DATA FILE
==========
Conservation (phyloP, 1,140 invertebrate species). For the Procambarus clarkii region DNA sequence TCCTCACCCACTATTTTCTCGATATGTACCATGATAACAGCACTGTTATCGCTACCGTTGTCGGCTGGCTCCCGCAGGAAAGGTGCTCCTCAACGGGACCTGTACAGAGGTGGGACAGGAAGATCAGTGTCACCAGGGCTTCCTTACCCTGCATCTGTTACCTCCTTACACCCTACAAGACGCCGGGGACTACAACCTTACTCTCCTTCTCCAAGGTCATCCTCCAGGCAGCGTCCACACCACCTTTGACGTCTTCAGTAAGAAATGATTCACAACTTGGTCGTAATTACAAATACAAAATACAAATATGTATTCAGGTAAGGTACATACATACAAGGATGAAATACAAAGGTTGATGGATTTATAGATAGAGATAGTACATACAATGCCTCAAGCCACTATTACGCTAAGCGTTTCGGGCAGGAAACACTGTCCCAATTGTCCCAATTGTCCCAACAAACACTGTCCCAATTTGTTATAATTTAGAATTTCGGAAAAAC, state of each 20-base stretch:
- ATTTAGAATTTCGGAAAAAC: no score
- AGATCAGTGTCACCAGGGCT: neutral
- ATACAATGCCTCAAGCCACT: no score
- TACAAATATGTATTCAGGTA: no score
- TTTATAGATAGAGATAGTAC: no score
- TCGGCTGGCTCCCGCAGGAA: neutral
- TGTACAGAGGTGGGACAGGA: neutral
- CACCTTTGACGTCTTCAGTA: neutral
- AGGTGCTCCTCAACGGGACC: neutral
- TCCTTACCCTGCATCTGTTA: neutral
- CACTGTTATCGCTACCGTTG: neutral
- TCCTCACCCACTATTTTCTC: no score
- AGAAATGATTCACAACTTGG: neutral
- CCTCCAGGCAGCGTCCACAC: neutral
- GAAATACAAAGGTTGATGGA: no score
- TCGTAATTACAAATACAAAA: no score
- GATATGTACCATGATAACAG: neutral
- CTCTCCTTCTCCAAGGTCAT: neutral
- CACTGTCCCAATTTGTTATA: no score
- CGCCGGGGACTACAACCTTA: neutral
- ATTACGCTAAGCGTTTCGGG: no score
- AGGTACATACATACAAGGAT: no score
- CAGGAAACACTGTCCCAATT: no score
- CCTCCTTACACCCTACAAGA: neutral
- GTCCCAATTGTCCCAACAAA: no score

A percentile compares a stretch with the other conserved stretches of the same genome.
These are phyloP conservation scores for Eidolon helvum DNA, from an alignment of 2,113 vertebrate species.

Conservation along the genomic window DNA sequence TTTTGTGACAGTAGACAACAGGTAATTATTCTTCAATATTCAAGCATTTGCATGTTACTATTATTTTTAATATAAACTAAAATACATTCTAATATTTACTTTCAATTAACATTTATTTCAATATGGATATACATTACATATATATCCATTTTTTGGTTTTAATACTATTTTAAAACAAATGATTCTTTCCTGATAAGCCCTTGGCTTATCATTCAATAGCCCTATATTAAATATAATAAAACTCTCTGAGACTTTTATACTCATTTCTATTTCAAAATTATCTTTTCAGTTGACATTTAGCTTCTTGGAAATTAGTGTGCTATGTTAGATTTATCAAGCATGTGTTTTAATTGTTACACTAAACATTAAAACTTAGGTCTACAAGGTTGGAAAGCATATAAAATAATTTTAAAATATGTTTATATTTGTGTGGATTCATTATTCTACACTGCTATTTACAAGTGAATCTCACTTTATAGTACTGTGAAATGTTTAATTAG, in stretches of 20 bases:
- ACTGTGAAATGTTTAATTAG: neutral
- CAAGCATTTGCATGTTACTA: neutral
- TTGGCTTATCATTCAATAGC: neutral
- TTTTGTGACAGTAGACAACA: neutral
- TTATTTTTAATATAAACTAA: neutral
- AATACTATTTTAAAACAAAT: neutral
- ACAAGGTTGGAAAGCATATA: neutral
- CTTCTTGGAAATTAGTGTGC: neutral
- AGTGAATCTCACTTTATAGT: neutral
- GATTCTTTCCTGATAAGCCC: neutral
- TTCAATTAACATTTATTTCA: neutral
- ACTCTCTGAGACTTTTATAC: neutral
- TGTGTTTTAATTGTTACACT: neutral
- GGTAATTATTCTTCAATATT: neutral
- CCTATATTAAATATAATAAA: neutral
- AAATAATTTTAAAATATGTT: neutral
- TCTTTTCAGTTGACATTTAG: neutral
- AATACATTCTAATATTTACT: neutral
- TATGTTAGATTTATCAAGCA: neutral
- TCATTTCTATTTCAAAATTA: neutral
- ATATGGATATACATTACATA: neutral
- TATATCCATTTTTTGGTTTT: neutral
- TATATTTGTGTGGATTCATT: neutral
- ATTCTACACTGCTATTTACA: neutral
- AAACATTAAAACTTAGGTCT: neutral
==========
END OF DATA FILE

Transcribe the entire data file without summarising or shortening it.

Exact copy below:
Conservation (phyloP, 1,140 invertebrate species). For the Procambarus clarkii region DNA sequence TCCTCACCCACTATTTTCTCGATATGTACCATGATAACAGCACTGTTATCGCTACCGTTGTCGGCTGGCTCCCGCAGGAAAGGTGCTCCTCAACGGGACCTGTACAGAGGTGGGACAGGAAGATCAGTGTCACCAGGGCTTCCTTACCCTGCATCTGTTACCTCCTTACACCCTACAAGACGCCGGGGACTACAACCTTACTCTCCTTCTCCAAGGTCATCCTCCAGGCAGCGTCCACACCACCTTTGACGTCTTCAGTAAGAAATGATTCACAACTTGGTCGTAATTACAAATACAAAATACAAATATGTATTCAGGTAAGGTACATACATACAAGGATGAAATACAAAGGTTGATGGATTTATAGATAGAGATAGTACATACAATGCCTCAAGCCACTATTACGCTAAGCGTTTCGGGCAGGAAACACTGTCCCAATTGTCCCAATTGTCCCAACAAACACTGTCCCAATTTGTTATAATTTAGAATTTCGGAAAAAC, state of each 20-base stretch:
- ATTTAGAATTTCGGAAAAAC: no score
- AGATCAGTGTCACCAGGGCT: neutral
- ATACAATGCCTCAAGCCACT: no score
- TACAAATATGTATTCAGGTA: no score
- TTTATAGATAGAGATAGTAC: no score
- TCGGCTGGCTCCCGCAGGAA: neutral
- TGTACAGAGGTGGGACAGGA: neutral
- CACCTTTGACGTCTTCAGTA: neutral
- AGGTGCTCCTCAACGGGACC: neutral
- TCCTTACCCTGCATCTGTTA: neutral
- CACTGTTATCGCTACCGTTG: neutral
- TCCTCACCCACTATTTTCTC: no score
- AGAAATGATTCACAACTTGG: neutral
- CCTCCAGGCAGCGTCCACAC: neutral
- GAAATACAAAGGTTGATGGA: no score
- TCGTAATTACAAATACAAAA: no score
- GATATGTACCATGATAACAG: neutral
- CTCTCCTTCTCCAAGGTCAT: neutral
- CACTGTCCCAATTTGTTATA: no score
- CGCCGGGGACTACAACCTTA: neutral
- ATTACGCTAAGCGTTTCGGG: no score
- AGGTACATACATACAAGGAT: no score
- CAGGAAACACTGTCCCAATT: no score
- CCTCCTTACACCCTACAAGA: neutral
- GTCCCAATTGTCCCAACAAA: no score

A percentile compares a stretch with the other conserved stretches of the same genome.
These are phyloP conservation scores for Eidolon helvum DNA, from an alignment of 2,113 vertebrate species.

Conservation along the genomic window DNA sequence TTTTGTGACAGTAGACAACAGGTAATTATTCTTCAATATTCAAGCATTTGCATGTTACTATTATTTTTAATATAAACTAAAATACATTCTAATATTTACTTTCAATTAACATTTATTTCAATATGGATATACATTACATATATATCCATTTTTTGGTTTTAATACTATTTTAAAACAAATGATTCTTTCCTGATAAGCCCTTGGCTTATCATTCAATAGCCCTATATTAAATATAATAAAACTCTCTGAGACTTTTATACTCATTTCTATTTCAAAATTATCTTTTCAGTTGACATTTAGCTTCTTGGAAATTAGTGTGCTATGTTAGATTTATCAAGCATGTGTTTTAATTGTTACACTAAACATTAAAACTTAGGTCTACAAGGTTGGAAAGCATATAAAATAATTTTAAAATATGTTTATATTTGTGTGGATTCATTATTCTACACTGCTATTTACAAGTGAATCTCACTTTATAGTACTGTGAAATGTTTAATTAG, in stretches of 20 bases:
- ACTGTGAAATGTTTAATTAG: neutral
- CAAGCATTTGCATGTTACTA: neutral
- TTGGCTTATCATTCAATAGC: neutral
- TTTTGTGACAGTAGACAACA: neutral
- TTATTTTTAATATAAACTAA: neutral
- AATACTATTTTAAAACAAAT: neutral
- ACAAGGTTGGAAAGCATATA: neutral
- CTTCTTGGAAATTAGTGTGC: neutral
- AGTGAATCTCACTTTATAGT: neutral
- GATTCTTTCCTGATAAGCCC: neutral
- TTCAATTAACATTTATTTCA: neutral
- ACTCTCTGAGACTTTTATAC: neutral
- TGTGTTTTAATTGTTACACT: neutral
- GGTAATTATTCTTCAATATT: neutral
- CCTATATTAAATATAATAAA: neutral
- AAATAATTTTAAAATATGTT: neutral
- TCTTTTCAGTTGACATTTAG: neutral
- AATACATTCTAATATTTACT: neutral
- TATGTTAGATTTATCAAGCA: neutral
- TCATTTCTATTTCAAAATTA: neutral
- ATATGGATATACATTACATA: neutral
- TATATCCATTTTTTGGTTTT: neutral
- TATATTTGTGTGGATTCATT: neutral
- ATTCTACACTGCTATTTACA: neutral
- AAACATTAAAACTTAGGTCT: neutral